Wednesday, June 30, 2010

Who Has Lost Their Marbles? US Fed Tells Public To Ignore Bloggers Without Econ PHD!

On the Uk Telegraph, Ambrose Evans-Pritchard lashes out against Kartik Athreya who had condemned economic bloggers as chronically stupid and a threat to public order!

Time to shut down the US Federal Reserve?

  • Like a mad aunt, the Fed is slowly losing its marbles.

    Kartik Athreya, senior economist for the Richmond Fed, has written a paper condemning economic bloggers as chronically stupid and a threat to public order.

    Matters of economic policy should be reserved to a priesthood with the correct post-doctoral credentials, which would of course have excluded David Hume, Adam Smith, and arguably John Maynard Keynes (a mathematics graduate, with a tripos foray in moral sciences).

    Adam Smith didn't have an economics PhD

    “Writers who have not taken a year of PhD coursework in a decent economics department (and passed their PhD qualifying exams), cannot meaningfully advance the discussion on economic policy.”

    Don’t you just love that throw-away line “decent”? Dr Athreya hails from the University of Iowa.

    “The response of the untrained to the crisis has been startling. The real issue is that there is an extremely low likelihood that the speculations of the untrained, on a topic almost pathologically riddled by dynamic considerations and feedback effects, will offer anything new. Moreover, there is a substantial likelihood that it will instead offer something incoherent or misleading.”

    You couldn’t make it up, could you?

    “Economics is hard. Really hard. You just won’t believe how vastly hugely mind-boggingly hard it is. I mean you may think doing the Sunday Times crossword is difficult, but that’s just peanuts to economics. And because it is so hard, people shouldn’t blithely go shooting their mouths off about it, and pretending like it’s so easy. In fact, we would all be better off if we just ignored these clowns.”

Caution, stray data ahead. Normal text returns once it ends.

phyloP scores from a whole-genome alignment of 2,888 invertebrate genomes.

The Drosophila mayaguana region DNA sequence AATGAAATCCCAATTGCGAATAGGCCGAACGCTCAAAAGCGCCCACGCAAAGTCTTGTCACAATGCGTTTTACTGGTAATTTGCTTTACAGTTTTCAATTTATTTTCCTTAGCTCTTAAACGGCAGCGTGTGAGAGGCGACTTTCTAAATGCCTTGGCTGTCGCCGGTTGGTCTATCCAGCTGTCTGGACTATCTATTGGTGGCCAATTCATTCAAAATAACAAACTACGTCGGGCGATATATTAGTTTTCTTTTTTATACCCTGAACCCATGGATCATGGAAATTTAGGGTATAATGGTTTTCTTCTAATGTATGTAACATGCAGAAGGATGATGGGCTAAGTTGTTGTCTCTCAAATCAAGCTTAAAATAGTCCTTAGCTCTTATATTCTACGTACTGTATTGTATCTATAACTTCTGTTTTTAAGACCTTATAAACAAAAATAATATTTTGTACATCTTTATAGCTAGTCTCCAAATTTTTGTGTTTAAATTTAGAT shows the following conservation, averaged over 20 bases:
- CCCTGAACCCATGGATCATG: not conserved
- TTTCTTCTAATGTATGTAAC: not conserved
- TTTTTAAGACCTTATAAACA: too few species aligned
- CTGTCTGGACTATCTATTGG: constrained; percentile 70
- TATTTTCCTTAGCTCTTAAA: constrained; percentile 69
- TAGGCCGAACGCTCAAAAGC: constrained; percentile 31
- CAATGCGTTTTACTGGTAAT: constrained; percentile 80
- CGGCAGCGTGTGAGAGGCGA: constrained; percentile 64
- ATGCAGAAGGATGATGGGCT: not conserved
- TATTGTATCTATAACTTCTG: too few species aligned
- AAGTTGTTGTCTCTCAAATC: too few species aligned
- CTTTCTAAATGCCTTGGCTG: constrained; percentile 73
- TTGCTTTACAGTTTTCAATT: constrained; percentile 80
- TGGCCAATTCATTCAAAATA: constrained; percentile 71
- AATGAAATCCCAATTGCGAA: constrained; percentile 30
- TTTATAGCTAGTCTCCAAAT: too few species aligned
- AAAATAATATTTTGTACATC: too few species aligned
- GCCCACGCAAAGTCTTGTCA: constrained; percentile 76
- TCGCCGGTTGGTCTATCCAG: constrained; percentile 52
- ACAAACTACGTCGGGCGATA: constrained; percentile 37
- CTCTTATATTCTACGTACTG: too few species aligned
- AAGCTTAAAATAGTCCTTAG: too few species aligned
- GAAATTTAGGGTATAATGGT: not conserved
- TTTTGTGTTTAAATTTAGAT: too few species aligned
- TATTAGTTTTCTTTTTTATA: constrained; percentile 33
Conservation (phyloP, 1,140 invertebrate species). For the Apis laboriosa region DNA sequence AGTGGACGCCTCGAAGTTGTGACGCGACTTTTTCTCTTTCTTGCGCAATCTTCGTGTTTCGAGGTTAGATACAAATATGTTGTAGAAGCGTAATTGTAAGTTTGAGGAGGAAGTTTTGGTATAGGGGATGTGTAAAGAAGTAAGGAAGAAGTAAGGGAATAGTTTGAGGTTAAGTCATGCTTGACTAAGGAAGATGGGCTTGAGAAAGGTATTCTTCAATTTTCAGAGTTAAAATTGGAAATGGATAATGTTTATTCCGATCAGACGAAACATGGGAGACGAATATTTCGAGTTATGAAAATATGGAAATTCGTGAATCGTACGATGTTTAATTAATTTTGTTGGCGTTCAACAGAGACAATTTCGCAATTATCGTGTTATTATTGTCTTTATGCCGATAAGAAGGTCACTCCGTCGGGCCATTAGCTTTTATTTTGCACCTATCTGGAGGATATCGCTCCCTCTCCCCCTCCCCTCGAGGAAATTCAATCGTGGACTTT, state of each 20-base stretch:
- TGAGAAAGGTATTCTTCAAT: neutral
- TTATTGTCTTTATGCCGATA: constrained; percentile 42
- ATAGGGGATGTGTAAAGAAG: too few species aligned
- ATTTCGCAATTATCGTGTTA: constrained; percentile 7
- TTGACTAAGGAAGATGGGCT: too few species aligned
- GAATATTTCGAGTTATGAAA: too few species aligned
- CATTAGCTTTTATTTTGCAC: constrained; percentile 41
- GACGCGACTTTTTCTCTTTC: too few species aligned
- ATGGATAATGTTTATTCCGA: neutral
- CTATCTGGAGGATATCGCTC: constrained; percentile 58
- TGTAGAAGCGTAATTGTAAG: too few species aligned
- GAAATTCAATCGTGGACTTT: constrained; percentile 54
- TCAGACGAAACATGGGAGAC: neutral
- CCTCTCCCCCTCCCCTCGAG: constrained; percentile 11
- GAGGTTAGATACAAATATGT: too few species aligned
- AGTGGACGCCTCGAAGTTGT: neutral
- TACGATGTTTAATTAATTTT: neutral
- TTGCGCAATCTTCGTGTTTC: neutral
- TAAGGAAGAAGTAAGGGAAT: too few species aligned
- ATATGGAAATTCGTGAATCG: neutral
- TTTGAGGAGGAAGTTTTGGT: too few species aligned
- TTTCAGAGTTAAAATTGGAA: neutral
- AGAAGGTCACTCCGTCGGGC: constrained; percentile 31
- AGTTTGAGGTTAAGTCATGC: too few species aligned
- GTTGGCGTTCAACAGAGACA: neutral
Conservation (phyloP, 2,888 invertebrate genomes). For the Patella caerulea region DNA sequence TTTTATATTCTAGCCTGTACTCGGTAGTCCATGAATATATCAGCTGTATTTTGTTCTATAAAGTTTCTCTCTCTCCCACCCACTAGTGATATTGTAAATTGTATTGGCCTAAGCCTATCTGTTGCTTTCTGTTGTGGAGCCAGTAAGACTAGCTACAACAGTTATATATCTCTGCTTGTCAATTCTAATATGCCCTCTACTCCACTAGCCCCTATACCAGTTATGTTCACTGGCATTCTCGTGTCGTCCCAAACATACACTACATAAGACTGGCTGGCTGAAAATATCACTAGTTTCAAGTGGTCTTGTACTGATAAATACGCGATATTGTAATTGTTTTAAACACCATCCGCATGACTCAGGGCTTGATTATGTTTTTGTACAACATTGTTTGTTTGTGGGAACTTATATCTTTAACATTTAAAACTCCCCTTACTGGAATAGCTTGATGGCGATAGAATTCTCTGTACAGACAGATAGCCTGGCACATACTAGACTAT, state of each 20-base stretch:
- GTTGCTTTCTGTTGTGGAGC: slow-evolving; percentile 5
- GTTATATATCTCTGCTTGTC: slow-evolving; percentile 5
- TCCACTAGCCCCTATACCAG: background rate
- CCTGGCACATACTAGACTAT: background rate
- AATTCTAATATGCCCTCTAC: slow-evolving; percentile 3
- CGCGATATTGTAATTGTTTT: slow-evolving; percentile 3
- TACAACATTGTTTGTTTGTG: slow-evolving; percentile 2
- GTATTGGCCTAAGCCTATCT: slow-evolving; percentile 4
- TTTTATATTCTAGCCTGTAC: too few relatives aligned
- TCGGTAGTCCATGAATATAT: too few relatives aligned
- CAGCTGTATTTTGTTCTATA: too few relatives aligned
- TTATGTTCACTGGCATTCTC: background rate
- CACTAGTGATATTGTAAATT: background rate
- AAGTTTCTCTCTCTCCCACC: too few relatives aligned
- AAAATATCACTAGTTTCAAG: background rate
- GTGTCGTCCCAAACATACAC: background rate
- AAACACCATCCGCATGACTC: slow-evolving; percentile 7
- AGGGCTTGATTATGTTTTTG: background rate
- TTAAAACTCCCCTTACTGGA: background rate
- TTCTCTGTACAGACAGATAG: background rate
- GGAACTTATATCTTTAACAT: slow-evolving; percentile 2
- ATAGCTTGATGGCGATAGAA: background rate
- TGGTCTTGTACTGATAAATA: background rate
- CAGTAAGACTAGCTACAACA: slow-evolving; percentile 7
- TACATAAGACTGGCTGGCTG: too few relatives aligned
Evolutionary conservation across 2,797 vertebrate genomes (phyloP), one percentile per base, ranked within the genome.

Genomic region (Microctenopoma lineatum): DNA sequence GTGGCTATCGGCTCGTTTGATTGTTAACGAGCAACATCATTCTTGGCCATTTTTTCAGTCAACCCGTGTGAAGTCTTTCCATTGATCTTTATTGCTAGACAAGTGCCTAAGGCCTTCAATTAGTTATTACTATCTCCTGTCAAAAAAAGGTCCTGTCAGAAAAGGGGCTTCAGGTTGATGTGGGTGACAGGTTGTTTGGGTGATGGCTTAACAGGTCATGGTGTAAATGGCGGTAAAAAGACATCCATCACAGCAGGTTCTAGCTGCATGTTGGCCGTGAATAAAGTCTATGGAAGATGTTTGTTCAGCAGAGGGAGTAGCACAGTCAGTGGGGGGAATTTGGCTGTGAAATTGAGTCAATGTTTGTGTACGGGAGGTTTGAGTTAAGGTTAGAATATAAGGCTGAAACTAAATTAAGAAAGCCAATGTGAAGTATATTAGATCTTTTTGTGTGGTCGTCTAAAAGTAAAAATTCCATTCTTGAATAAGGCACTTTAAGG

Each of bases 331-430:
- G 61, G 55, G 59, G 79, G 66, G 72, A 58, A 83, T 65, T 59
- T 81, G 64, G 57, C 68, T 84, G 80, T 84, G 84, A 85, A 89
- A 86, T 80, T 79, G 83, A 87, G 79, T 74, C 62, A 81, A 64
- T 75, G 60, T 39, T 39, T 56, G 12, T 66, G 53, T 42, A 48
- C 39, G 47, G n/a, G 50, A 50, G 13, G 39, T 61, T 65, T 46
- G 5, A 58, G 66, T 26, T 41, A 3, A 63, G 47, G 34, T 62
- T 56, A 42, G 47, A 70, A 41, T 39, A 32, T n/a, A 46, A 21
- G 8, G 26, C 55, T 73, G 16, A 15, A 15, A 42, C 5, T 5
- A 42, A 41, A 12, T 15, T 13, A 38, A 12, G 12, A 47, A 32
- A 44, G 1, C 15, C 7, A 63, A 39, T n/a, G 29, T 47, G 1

I hold my hand up Dr Athreya and plead guilty. I am grateful to Bruce Krasting’s blog for bringing this stinging rebuke to my attention.

    However, Dr Athreya’s assertions cannot be allowed to pass. The current generation of economists have led the world into a catastrophic cul de sac. And if they think we are safely on the road to recovery, they still fail to understand what they did.

    Central banks were the ultimate authors of the credit crisis since it is they who set the price of credit too low, throwing the whole incentive structure of the capitalist system out of kilter, and more or less forcing banks to chase yield and engage in destructive behaviour.